t coates quote1

“The Dream thrives on generalization, on limiting the number of possible questions, on privileging immediate answers. The Dream is the enemy of all art, courageous thinking, and honest writing”

Coates writes about the concept of “the Dream” in his book frequently. Personally, I think it’s one of the most ingenious parts of the text. The Dream that Coates is writing about is the American Dream. But what’s so stunning about how he uses it is that his perspective come from the backside of the Dream. According to Coates, the Dream wasn’t designed for him, his son or people like them. In other words, there is a flip-side to any social phenomena. White privilege/alienation of diversity. Male privilege/delegitimized presence of women. Nationalism/xenophobic hatred. The list goes on. Coates’ commentary on the Dream is powerful for me because it’s the Dream I’ve been turning into reality my entire life. Loving home, good education, worldy travels, opportunity, privilege etc. And what did I do to deserve it? Nothing. I got lucky to get placed into it. And what did Coates do to deserve the flip-side? Nothing. He got thrown into it. If its all just luck, why do we place so much value–value derived from the persecution of others– into the Dream? I don’t have the answer, but I’m working to stay grateful and with my eyes open.

“In my small apartment, she kissed me, and the ground opened up, swallowed me, buried me right there in that moment”

Coates doesn’t only touch on topics of race, but also of love and intimacy. Coates is definitely a lover. A devoted father and spouse. This quote is from when he was talking about a girl he fell in love with. I just think its really beautiful. The cliche of ‘falling in love’ has never been so clear to me before I read this sentence. If you love someone, tell them!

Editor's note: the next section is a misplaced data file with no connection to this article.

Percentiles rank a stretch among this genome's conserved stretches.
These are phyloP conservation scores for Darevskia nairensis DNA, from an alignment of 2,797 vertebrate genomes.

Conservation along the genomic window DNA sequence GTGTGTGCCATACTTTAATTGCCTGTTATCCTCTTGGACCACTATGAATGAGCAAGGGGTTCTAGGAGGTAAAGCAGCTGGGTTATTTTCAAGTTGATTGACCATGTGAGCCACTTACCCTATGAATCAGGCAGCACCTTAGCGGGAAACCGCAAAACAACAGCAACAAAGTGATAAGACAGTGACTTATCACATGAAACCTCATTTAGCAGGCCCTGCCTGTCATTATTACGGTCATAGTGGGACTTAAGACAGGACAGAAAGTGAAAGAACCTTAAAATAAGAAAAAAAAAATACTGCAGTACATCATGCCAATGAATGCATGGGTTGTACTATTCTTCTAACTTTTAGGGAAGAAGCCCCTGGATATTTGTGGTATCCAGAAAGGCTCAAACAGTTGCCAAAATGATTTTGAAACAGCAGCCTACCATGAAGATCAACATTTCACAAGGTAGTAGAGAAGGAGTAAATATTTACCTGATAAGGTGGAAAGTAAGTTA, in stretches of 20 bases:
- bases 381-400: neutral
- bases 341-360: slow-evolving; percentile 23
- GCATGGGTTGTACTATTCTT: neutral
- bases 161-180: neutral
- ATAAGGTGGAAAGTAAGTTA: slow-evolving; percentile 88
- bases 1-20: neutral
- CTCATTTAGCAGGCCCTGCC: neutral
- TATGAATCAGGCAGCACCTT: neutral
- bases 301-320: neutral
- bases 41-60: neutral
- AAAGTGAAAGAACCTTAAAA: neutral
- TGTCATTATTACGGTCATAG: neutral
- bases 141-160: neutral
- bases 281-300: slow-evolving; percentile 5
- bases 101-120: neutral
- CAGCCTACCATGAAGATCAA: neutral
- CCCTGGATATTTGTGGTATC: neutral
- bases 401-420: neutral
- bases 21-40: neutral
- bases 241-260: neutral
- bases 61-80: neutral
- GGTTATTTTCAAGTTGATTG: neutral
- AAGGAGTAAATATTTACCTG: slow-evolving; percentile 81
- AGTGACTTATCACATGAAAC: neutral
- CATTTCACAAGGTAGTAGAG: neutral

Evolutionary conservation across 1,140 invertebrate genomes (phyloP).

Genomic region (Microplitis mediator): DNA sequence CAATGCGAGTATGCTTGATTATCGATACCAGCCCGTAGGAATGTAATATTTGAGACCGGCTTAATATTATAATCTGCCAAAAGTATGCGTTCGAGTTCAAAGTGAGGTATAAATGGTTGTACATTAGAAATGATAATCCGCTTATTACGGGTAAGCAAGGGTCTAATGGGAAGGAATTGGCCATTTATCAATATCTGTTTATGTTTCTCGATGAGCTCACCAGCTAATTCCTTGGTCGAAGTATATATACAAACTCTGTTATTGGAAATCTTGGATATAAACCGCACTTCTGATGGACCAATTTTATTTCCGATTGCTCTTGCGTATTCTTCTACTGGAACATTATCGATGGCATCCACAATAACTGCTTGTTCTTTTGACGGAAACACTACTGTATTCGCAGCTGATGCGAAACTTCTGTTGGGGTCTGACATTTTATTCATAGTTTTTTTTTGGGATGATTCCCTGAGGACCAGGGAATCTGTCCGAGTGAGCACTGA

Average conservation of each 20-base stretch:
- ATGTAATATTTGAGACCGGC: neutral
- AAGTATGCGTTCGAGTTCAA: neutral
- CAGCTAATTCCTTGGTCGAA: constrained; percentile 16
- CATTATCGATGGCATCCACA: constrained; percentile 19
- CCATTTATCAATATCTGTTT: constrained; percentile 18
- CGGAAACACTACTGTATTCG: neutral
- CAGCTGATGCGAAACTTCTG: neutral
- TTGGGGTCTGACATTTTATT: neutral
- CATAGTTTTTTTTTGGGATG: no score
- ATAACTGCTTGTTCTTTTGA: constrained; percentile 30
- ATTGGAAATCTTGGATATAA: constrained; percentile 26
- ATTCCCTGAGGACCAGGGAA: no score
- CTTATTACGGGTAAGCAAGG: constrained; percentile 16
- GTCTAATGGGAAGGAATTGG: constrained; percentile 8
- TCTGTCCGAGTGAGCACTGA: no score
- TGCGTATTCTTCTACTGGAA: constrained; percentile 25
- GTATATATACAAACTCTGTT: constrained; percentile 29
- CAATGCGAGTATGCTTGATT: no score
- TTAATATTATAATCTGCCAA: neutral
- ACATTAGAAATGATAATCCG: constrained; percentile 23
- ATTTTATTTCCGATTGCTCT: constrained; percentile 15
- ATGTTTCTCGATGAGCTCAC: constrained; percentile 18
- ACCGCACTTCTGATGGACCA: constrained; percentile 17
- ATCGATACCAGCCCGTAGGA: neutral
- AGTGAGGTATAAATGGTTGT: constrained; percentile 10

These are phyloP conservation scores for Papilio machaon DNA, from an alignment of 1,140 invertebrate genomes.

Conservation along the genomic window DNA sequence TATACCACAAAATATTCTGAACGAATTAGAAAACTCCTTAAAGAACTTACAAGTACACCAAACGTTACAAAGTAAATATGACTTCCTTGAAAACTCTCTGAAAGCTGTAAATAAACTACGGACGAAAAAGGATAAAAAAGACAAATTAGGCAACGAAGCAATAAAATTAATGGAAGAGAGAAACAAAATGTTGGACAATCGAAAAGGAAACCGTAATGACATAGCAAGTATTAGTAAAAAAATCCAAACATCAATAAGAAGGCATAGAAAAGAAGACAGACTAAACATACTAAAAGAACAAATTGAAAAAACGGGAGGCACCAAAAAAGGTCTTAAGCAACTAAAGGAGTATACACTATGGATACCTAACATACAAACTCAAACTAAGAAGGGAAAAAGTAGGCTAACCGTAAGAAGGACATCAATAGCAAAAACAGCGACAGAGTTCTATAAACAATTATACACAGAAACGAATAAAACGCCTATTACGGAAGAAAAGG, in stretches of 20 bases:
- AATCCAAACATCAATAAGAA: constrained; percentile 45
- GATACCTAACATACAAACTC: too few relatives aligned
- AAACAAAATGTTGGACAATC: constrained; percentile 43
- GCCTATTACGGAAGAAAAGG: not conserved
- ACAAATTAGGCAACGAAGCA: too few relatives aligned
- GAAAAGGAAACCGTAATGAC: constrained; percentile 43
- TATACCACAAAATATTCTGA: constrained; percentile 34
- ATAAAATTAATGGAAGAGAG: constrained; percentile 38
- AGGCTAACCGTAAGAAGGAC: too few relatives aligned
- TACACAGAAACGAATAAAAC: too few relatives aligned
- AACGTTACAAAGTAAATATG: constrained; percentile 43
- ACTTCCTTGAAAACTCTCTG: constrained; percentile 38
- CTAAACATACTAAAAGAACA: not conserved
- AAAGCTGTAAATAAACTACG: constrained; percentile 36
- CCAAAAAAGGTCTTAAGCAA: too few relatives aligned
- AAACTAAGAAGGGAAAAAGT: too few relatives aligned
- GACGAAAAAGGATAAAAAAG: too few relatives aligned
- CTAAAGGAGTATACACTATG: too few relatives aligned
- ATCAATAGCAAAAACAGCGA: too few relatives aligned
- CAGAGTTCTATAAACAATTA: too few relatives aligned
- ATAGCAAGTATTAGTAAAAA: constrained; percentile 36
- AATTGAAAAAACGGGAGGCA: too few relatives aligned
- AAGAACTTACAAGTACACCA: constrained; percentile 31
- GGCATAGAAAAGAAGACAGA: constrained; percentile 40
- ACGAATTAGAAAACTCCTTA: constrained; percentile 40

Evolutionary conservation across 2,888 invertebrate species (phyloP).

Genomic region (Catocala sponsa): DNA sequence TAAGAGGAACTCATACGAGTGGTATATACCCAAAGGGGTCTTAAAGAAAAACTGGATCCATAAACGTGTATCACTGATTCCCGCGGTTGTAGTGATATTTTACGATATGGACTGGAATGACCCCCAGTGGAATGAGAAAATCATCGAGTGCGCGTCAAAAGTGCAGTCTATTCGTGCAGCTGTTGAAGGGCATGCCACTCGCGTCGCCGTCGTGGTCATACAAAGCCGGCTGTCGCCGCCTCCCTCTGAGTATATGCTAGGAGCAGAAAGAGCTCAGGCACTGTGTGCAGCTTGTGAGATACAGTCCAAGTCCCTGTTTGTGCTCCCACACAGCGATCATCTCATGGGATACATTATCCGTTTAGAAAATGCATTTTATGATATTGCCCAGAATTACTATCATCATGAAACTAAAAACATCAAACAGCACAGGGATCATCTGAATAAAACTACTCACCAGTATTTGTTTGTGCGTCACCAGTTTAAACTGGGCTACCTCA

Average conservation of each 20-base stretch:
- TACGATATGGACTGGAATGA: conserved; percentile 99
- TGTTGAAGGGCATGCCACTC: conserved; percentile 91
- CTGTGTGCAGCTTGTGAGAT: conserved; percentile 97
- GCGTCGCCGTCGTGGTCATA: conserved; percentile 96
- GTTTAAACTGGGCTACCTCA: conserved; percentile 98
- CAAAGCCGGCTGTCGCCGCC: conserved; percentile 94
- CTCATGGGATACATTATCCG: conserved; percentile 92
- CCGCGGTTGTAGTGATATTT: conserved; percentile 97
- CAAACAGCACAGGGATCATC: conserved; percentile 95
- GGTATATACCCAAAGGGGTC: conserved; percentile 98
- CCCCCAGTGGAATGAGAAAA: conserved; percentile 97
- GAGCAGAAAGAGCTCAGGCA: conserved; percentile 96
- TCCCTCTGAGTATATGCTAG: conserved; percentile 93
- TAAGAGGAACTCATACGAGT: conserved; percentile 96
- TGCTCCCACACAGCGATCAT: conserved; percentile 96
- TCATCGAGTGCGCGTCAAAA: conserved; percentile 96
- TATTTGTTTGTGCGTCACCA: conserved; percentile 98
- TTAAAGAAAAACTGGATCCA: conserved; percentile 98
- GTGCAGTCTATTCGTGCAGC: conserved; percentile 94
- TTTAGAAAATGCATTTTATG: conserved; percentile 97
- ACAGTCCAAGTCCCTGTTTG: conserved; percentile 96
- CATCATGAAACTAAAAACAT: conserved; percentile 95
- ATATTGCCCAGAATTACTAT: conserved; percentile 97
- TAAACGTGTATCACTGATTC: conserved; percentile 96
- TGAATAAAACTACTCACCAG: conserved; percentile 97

“Everything that was the past seemed to be another life. There was before you, and then there was after, and in this after, you were the God I’d never had. I submitted before your needs, and I knew then that I must survive for something more than survival’s sake. I must survive for you” 

Here we are again with Coates’ ability to express his intimate emotions and love in an incredibly powerful way. In this quote he is talking about his son while also talking directly to him. When I read this I think immediately of my parents. And if they were poets or journalists, that they might describe their love for me in this way. But they aren’t and thats okay. They express this much love and commitment in other ways and I am grateful. Coates’ writing about being a father makes me want a kid, which if you know me, is something I’ve been contrary to. My thoughts are that there are enough kids in this world that need life and that I should adopt rather than create more. But damn, Coates has got me thinking otherwise.

t coates and son

“Think of all the love poured into him. Think of the tuitions for Montessori and music lessons. Think of the gasoline expended, the treads worn carting him to football games, basketball tournaments, and Little League. Think of the time spent regulating sleepovers. Think of the surprise birthday parties, the daycare, and the reference checks on babysitters. Think of World Book and Childcraft. Think of checks written for family photos. Think of credit cards charged for vacations. Think of soccer balls, science kits, chemistry sets, racetracks, and model trains. Think of all the embraces, all the private jokes, customs, greetings, names, dreams, all the shared knowledge and capacity of a black family injected into that vessel of flesh and bone. And think of how that vessel was taken, shattered on the concrete, and all its holy contents, all that had gone into him, sent flowing back to the earth”

I really love this portion of Coates’ book. In it, he is talking about a friend of his named Prince Jones. Prince was unarmed when he was shot 8 times and killed by an undercover narcotics officer in September 2000. To read more, click here. What I love so much about these lines are their ability to conjure just how much value is placed into a human life. I see myself in these sentences. I see the lost lives of my friends in these lines. The love, energy, time, money, commitment. We are nothing without the care of our families and friends. Coates’ ability to depict and pay homage to the consumptive process of raising human children with only his words is really impressive.

“Our moment is too brief. Our bodies are too precious”